• Bernie (2011): 7.5/10. Jack Black is great in this overlooked gem from Richard Linklater. An interesting take on the Christopher Guest-style mockumentary genre, it mixes in interviews with actual residents from the small town at the centre of the story who knew the real Bernie. The songs performed by Black are permanently stuck in my head.
  • The Campaign (2012): 4/10. Yet another bad comedy. I like Will Ferrell and Zach Galafianakis, and they both do a few funny things in this, but overall it’s pretty crappy. As villainous brothers, John Lithgow and Dan Aykroyd seem like they can hardly be bothered all.
  • Brave (2012): 6.5/10. It’s a Pixar film so my expectations were high. I spent the first 3/4 feeling increasingly disappointed; it wasn’t funny enough, didn’t have enough memorable characters (and so many of the minor characters seemed like such missed comedic opportunities!), and its story didn’t seem ‘big’/significant enough. By the end, those criticisms still stood, but it won me over to some extent with some nice emotional moments in the final minutes. It’s rare – and nice – to see a movie that, at its core, is about the relationship between a mother and her daughter.
  • Argo (2012): 7/10. Well-made, interesting, and at times quite entertaining, but a bit overrated and not worth all the awards attention it’s getting. Still, Affleck certainly knows how to make movies.
  • Safety Not Guaranteed (2012): 7.5/10. Fresh indie romantic comedy in which Aubrey Plaza does the Michael Cera thing – i.e. plays the exact same character she’s best known for playing in an excellent TV comedy series. In other words, she doesn’t have a huge amount of range. But that doesn’t matter here; she’s fine as the troubled magazine intern investigating – and, of course, falling for – the even more troubled wannabe time traveller. It’s a bit predictable but nicely written and produces the requisite warm fuzzy feelings such films intend us to feel.
  • Event Horizon (1997): 3.5/10. Not good at all. Has some interesting ideas, and the basic premise (The Shining in space) has promise, but it descends into such stupidity! Plots holes galore and some laughably bad sequences, particularly in the second half. Plus, the explanation we’re given for what’s going on is pretty lame.
  • Public Enemies (2009): 7.5/10. Johnny Depp is very good as John Dillinger, and the film succeeds in conveying the ominous sense of doom closing in around him. Christian Bale, as usual, is a bit ‘meh’. Solidly directed by Michael Mann.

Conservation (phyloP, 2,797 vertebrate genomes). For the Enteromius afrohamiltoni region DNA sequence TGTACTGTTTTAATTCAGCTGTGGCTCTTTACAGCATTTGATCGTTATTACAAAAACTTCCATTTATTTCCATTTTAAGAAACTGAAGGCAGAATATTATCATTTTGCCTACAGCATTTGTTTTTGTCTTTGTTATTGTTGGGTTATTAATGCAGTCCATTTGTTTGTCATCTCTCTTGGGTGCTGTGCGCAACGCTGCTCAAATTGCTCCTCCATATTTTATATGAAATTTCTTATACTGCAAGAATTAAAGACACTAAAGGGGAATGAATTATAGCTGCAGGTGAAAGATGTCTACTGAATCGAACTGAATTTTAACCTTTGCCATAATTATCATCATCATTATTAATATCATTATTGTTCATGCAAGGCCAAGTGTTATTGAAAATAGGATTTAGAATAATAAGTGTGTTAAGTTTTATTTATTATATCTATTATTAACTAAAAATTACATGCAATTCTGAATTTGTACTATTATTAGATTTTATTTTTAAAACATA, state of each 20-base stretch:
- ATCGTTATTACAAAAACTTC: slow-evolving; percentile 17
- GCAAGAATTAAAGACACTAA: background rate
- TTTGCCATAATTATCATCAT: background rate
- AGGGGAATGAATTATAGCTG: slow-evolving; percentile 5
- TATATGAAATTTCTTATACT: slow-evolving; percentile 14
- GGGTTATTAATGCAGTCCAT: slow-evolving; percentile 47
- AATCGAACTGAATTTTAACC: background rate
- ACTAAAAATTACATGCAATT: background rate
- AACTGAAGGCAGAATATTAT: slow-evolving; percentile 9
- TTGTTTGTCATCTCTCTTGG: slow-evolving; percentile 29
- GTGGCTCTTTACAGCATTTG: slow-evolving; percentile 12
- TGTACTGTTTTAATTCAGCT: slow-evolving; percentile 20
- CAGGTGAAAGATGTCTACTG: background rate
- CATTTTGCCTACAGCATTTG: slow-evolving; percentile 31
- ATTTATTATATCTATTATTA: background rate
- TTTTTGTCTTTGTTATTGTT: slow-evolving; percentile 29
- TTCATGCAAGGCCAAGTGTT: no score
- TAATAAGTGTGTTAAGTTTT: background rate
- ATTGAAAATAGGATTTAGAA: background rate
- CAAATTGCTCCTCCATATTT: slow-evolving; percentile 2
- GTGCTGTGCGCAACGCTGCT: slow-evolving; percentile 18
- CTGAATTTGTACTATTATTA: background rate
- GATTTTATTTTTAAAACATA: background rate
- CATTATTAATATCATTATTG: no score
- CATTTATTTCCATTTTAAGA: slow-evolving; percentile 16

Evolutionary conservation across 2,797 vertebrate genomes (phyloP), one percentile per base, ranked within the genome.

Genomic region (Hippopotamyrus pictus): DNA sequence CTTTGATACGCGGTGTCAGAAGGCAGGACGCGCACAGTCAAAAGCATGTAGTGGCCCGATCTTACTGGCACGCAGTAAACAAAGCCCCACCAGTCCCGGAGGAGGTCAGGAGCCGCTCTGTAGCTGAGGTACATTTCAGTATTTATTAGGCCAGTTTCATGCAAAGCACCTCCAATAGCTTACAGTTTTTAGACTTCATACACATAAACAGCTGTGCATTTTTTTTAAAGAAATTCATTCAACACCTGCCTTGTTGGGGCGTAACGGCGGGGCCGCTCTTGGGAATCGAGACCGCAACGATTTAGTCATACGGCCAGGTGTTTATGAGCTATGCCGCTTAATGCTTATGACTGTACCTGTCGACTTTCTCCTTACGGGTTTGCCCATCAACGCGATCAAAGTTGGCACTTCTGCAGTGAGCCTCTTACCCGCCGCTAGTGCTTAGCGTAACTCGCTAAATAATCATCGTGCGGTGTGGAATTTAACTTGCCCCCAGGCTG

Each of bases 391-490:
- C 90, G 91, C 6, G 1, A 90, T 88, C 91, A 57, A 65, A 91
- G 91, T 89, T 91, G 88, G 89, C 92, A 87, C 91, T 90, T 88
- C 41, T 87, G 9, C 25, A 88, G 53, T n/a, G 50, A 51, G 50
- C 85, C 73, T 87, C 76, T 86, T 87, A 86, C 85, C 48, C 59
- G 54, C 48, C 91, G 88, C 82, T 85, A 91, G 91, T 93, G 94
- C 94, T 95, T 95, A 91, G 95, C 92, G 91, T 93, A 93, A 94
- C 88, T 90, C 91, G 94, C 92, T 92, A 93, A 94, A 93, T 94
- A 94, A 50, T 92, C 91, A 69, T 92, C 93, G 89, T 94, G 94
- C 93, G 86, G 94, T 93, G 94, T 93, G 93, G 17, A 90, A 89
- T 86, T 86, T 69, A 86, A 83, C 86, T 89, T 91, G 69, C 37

• Body of Lies (2008): 7/10. Not sure why I didn’t get around to watching this until now. Leonardo DiCaprio and Russell Crowe are good, but the real revelation here is Mark Strong, who I normally don’t like. It’s not Ridley Scott’s best work, but it’s definitely worth a watch.
  • Waltz with Bashir (2008): 9/10. What an incredible film. If you watch nothing else from this list, at least watch this. The manner in which the story is told is very clever, gradually drawing you further and further into the horrific events as the interviewees bring Folman closer to them through his and their memories. So many sequences will stay with me. Also, the animation style is excellent. And when, in the final moments, animation is replaced with archival footage – all of a sudden it hits and crushes you.
  • Gattaca (1997): 6/10. Some interesting ideas, but overall the execution is a bit muddled. If this is supposed to be the future, why is everything in film noir style?
  • Legends of the Fall (1994): 6.5/10. There were lots of parts I liked, but lots I didn’t. I had two main problems. Firstly, Brad Pitt’s character was a total douche most of the time so why would I want to root for him? And secondly, it often felt – in the depictions of time passing, and certain events being alluded to but not shown – that the parts of this family’s story we were actually shown weren’t always the most interesting parts or the parts I would have wanted to have seen. I was amused by Julia Ormond’s character ending up being romantically involved with ALL THREE of the brothers. And James Horner’s music was nice.
  • Lebanon (2009): 7.5/10. Gripping, claustrophobic and quite moving portrayal of life in an Israeli tank at the start of the 1982 Lebanon War. There’s a bit of Murphy’s Law in terms of what these particular soldiers experience, and their reactions and infighting sometimes seem a little bit over the top, but it’s still a very powerful film.
  • The Devils (1971): 6/10. Understandably controversial Ken Russell film isn’t really all that good, but Oliver Reed is excellent in the lead role.
  • The Sting (1973): 7.5/10. Very entertaining caper has some nice twists and turns and a cast of characters you just want to see in action. The idea of a whole room full of people who are all in on a con, all basically acting, all working in concert to execute the sting, seemed inherently novel and interesting to me. Redford and Newman are solid.